Suppose they called for a protest and nobody came.
It wasn’t exactly nobody, but only a few hundred protesters turned up Tuesday evening for a heavily-promoted rally against Egyptian President Mohammed Morsi and the proposed constitution drafted largely by his Muslim Brotherhood backers.
It was a paltry showing compared to recent protests of tens and hundreds of thousands that had led to clashes in the streets with Brotherhood thugs, sent in to counter the rallies.
“I’m extremely disappointed in how few people came out,” said Walid Hamada, 33, as he looked around at the small gathering outside the heavily-armed gates of the Presidential Palace in the Heliopolis, a fashionable neighbourhood about 10 kilometres from the centre of town.
“I can’t explain it. Don’t people know how important this constitution is?” he asked.
Mr. Hamada, the owner of a medical supply company, grew up in the United States, to which his family had moved in the 1980s. He came back to his Egyptian roots three years ago because he sensed a business opportunity in the liberalized economy fostered by Hosni Mubarak and his son Gamal, who had been expected to succeed his father. Both men now are in prison in Cairo.
Mr. Hamada was greeted not long after he arrived in Egypt by the Arab uprising that brought down the Mubaraks and ushered in a new democratic era.
“It was really exciting,” he said. “I couldn’t have timed things better.”
The push for free elections and the drafting of a constitution, reminded him of all that he had learned in school about the early Americans’ efforts in the 18th century to free themselves of the British and draft a constitution.
The constitution that Egyptians are voting on was hastily drafted by Islamist representatives in a constituent assembly after the minority secular and Christian representatives walked out complaining the nature of the body was unfairly skewed toward the more religious Brotherhood and extremely religious Salafist delegates.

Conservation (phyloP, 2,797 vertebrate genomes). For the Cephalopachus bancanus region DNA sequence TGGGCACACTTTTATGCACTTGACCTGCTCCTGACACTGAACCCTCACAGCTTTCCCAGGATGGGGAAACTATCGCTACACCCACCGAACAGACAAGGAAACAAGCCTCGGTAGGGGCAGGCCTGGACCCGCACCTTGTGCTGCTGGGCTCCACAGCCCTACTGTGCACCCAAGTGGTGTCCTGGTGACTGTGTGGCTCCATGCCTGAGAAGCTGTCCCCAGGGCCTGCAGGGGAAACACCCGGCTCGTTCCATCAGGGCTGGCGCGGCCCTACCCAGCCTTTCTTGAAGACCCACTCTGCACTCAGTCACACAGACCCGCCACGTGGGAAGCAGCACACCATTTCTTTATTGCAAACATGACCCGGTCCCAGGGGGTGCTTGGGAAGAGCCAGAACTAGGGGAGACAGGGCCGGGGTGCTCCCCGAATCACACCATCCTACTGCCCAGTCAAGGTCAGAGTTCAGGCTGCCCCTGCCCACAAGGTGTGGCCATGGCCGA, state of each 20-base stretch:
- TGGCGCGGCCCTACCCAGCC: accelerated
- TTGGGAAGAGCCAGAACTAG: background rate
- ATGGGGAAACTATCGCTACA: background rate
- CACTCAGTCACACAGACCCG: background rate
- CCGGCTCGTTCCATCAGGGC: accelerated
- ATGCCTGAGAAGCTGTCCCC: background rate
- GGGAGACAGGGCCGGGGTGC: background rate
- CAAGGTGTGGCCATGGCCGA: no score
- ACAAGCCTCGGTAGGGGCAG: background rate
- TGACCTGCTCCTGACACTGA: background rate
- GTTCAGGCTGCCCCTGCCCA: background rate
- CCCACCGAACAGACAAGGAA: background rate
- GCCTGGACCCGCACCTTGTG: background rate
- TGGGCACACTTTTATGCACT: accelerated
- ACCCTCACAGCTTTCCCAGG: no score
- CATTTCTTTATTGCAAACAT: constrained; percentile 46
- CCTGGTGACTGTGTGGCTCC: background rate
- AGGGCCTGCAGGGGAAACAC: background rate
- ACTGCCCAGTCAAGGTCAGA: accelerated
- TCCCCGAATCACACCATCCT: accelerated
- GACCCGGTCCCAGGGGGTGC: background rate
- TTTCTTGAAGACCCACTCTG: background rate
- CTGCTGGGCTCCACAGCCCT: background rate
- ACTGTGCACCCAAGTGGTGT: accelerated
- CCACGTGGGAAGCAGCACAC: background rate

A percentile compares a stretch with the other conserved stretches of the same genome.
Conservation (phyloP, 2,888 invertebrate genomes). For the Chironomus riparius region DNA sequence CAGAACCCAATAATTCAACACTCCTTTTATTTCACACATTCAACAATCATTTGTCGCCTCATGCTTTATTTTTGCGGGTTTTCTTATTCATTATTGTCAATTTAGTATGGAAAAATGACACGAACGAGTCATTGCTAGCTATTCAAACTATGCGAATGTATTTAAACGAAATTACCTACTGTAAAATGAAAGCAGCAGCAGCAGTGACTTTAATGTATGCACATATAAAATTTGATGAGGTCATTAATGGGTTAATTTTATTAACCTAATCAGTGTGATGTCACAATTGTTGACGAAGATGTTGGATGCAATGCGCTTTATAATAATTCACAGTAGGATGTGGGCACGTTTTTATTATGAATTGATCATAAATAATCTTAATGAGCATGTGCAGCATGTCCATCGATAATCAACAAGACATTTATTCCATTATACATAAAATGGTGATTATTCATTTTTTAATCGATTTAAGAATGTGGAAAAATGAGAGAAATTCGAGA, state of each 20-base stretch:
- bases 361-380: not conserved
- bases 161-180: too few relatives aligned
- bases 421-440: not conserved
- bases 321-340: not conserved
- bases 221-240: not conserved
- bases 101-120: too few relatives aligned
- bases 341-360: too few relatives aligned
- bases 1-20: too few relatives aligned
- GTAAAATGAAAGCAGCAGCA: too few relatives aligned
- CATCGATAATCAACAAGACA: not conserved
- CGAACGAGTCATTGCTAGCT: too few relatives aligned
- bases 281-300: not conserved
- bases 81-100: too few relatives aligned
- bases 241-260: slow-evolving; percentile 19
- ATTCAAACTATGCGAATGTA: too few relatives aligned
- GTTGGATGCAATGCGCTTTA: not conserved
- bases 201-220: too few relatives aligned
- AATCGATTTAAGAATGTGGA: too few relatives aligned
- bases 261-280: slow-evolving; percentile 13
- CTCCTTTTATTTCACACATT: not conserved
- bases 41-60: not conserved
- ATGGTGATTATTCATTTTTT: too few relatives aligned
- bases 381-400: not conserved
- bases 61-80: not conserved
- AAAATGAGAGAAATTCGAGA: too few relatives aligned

“The constitution is supposed to be a guarantee of equal rights for all of Egypt’s citizens, not just observant Muslims,” said Mr. Hamada, a mostly secular Muslim. “This document is no such guarantee.”
Two weeks ago, the lanky American/Egyptian in a black bomber jacket and grey touque was among the hundreds of people injured when the Muslim Brothers confronted the anti-Morsi protesters in this same street.
“Three of them attacked my friend and me, and were beating and kicking us,” he said. “A policeman just stood there watching.”
“If it hadn’t been for another friend who ran and got an undercover cop to come and stop them, I wouldn’t be talking to you today.”
Eight people were killed in the clashes that night.
“I wouldn’t have minded the beating so much, if it had got a lot more people to come and protest,” he added, “but this turnout tonight makes me feel very disillusioned.”
“We’re not fighters,” explained Sharif Abdel Wahab, 30, also protesting with his fiancé, Tuesday evening outside the Palace. “The Brotherhood is different,” he said. “They’re tough and used to this.”
“Our friends don’t want to come out to these protests,” said Nermin Wagdy, Mr. Abdel Wahab’s fiance. “They’re afraid there’ll be violence.”
Indeed, the rallies against President Morsi, and especially against the constitution being put to a vote, are comprised of mostly middle class, affluent Egyptians. They don’t fight with their fists, and certainly not with clubs.
They prefer to listen to speeches and cast votes.
Which is part of the reason why opposition organizers changed tactics last week and called for their people to vote in the referendum on the new charter. Until then, the goal had been to halt the referendum even taking place.
And some 3.5 million Egyptians did vote against the proposed constitution, about 43 per cent of the people who cast ballots in Saturday’s first half of the referendum. The other half of the country votes this coming Saturday.
If the vote against the new charter is greater than 40 per cent, the opposition can claim a moral victory and continue to demand a new draft, arguing a great division in the land at a time when Egyptians should be coming together.
The President and his Islamist supporters argue that if the people would only pass this constitution and let the country return to normal, then everyone can sit down and discuss amendments to the charter.
Perhaps fearing such an approach would never undo the document, the opposition National Salvation Front called once again for the people to take to the streets. To little avail.
“This constitution has to be stopped,” said a worried Mr. Hamada, “or Egypt will be changed for the worse, maybe forever.”